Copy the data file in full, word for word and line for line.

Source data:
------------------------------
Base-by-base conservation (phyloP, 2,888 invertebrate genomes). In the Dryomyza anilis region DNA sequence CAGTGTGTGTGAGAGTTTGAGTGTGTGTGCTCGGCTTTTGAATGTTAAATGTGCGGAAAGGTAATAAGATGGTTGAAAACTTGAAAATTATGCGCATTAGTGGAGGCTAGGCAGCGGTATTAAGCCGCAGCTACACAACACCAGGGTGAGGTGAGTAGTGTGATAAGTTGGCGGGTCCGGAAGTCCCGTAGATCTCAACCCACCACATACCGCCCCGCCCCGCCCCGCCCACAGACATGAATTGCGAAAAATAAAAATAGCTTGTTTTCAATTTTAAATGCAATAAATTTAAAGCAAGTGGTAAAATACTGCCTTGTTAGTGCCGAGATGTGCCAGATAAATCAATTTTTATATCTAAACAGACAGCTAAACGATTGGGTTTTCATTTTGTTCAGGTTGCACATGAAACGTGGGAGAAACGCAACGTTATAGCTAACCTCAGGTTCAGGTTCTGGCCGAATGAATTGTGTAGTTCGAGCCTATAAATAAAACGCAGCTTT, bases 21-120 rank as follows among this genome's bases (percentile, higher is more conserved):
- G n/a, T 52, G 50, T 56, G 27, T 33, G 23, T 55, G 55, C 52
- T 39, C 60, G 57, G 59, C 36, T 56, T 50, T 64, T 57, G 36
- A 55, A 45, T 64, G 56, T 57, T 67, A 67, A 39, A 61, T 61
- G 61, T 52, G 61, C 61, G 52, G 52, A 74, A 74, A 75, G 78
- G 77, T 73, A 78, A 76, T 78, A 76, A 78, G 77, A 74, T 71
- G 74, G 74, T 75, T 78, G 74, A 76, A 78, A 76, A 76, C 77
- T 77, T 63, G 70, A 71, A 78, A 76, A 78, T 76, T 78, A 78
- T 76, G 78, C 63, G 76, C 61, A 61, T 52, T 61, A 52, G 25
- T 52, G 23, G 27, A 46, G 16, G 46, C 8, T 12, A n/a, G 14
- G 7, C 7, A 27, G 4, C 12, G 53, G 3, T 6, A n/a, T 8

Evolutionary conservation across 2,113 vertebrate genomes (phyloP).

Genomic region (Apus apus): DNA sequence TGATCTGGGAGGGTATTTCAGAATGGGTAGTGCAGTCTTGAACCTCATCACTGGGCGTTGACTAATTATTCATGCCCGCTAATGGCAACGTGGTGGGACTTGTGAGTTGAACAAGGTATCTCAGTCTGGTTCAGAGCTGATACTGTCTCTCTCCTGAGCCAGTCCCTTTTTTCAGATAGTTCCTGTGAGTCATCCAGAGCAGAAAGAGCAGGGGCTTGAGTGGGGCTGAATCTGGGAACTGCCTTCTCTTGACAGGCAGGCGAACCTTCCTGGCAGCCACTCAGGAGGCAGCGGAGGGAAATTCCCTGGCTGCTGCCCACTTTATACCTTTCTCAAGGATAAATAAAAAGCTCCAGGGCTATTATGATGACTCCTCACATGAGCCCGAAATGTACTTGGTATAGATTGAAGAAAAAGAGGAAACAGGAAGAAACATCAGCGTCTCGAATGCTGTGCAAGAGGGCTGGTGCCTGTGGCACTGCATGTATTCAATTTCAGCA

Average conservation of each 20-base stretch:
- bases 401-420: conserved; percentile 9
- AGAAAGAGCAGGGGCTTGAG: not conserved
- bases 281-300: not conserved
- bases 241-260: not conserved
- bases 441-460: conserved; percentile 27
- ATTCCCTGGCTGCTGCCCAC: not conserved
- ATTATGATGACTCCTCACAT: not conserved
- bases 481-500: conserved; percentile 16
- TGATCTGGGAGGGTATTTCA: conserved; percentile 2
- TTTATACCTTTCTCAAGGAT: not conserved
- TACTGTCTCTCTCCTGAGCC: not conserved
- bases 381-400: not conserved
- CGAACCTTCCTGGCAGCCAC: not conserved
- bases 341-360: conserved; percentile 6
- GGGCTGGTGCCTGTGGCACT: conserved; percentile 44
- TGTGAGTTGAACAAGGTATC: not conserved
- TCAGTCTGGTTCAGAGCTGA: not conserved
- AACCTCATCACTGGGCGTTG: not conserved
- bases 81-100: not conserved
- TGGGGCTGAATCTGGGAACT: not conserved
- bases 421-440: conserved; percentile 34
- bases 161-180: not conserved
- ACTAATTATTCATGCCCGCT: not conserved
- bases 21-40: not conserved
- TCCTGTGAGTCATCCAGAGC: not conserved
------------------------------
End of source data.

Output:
Base-by-base conservation (phyloP, 2,888 invertebrate genomes). In the Dryomyza anilis region DNA sequence CAGTGTGTGTGAGAGTTTGAGTGTGTGTGCTCGGCTTTTGAATGTTAAATGTGCGGAAAGGTAATAAGATGGTTGAAAACTTGAAAATTATGCGCATTAGTGGAGGCTAGGCAGCGGTATTAAGCCGCAGCTACACAACACCAGGGTGAGGTGAGTAGTGTGATAAGTTGGCGGGTCCGGAAGTCCCGTAGATCTCAACCCACCACATACCGCCCCGCCCCGCCCCGCCCACAGACATGAATTGCGAAAAATAAAAATAGCTTGTTTTCAATTTTAAATGCAATAAATTTAAAGCAAGTGGTAAAATACTGCCTTGTTAGTGCCGAGATGTGCCAGATAAATCAATTTTTATATCTAAACAGACAGCTAAACGATTGGGTTTTCATTTTGTTCAGGTTGCACATGAAACGTGGGAGAAACGCAACGTTATAGCTAACCTCAGGTTCAGGTTCTGGCCGAATGAATTGTGTAGTTCGAGCCTATAAATAAAACGCAGCTTT, bases 21-120 rank as follows among this genome's bases (percentile, higher is more conserved):
- G n/a, T 52, G 50, T 56, G 27, T 33, G 23, T 55, G 55, C 52
- T 39, C 60, G 57, G 59, C 36, T 56, T 50, T 64, T 57, G 36
- A 55, A 45, T 64, G 56, T 57, T 67, A 67, A 39, A 61, T 61
- G 61, T 52, G 61, C 61, G 52, G 52, A 74, A 74, A 75, G 78
- G 77, T 73, A 78, A 76, T 78, A 76, A 78, G 77, A 74, T 71
- G 74, G 74, T 75, T 78, G 74, A 76, A 78, A 76, A 76, C 77
- T 77, T 63, G 70, A 71, A 78, A 76, A 78, T 76, T 78, A 78
- T 76, G 78, C 63, G 76, C 61, A 61, T 52, T 61, A 52, G 25
- T 52, G 23, G 27, A 46, G 16, G 46, C 8, T 12, A n/a, G 14
- G 7, C 7, A 27, G 4, C 12, G 53, G 3, T 6, A n/a, T 8

Evolutionary conservation across 2,113 vertebrate genomes (phyloP).

Genomic region (Apus apus): DNA sequence TGATCTGGGAGGGTATTTCAGAATGGGTAGTGCAGTCTTGAACCTCATCACTGGGCGTTGACTAATTATTCATGCCCGCTAATGGCAACGTGGTGGGACTTGTGAGTTGAACAAGGTATCTCAGTCTGGTTCAGAGCTGATACTGTCTCTCTCCTGAGCCAGTCCCTTTTTTCAGATAGTTCCTGTGAGTCATCCAGAGCAGAAAGAGCAGGGGCTTGAGTGGGGCTGAATCTGGGAACTGCCTTCTCTTGACAGGCAGGCGAACCTTCCTGGCAGCCACTCAGGAGGCAGCGGAGGGAAATTCCCTGGCTGCTGCCCACTTTATACCTTTCTCAAGGATAAATAAAAAGCTCCAGGGCTATTATGATGACTCCTCACATGAGCCCGAAATGTACTTGGTATAGATTGAAGAAAAAGAGGAAACAGGAAGAAACATCAGCGTCTCGAATGCTGTGCAAGAGGGCTGGTGCCTGTGGCACTGCATGTATTCAATTTCAGCA

Average conservation of each 20-base stretch:
- bases 401-420: conserved; percentile 9
- AGAAAGAGCAGGGGCTTGAG: not conserved
- bases 281-300: not conserved
- bases 241-260: not conserved
- bases 441-460: conserved; percentile 27
- ATTCCCTGGCTGCTGCCCAC: not conserved
- ATTATGATGACTCCTCACAT: not conserved
- bases 481-500: conserved; percentile 16
- TGATCTGGGAGGGTATTTCA: conserved; percentile 2
- TTTATACCTTTCTCAAGGAT: not conserved
- TACTGTCTCTCTCCTGAGCC: not conserved
- bases 381-400: not conserved
- CGAACCTTCCTGGCAGCCAC: not conserved
- bases 341-360: conserved; percentile 6
- GGGCTGGTGCCTGTGGCACT: conserved; percentile 44
- TGTGAGTTGAACAAGGTATC: not conserved
- TCAGTCTGGTTCAGAGCTGA: not conserved
- AACCTCATCACTGGGCGTTG: not conserved
- bases 81-100: not conserved
- TGGGGCTGAATCTGGGAACT: not conserved
- bases 421-440: conserved; percentile 34
- bases 161-180: not conserved
- ACTAATTATTCATGCCCGCT: not conserved
- bases 21-40: not conserved
- TCCTGTGAGTCATCCAGAGC: not conserved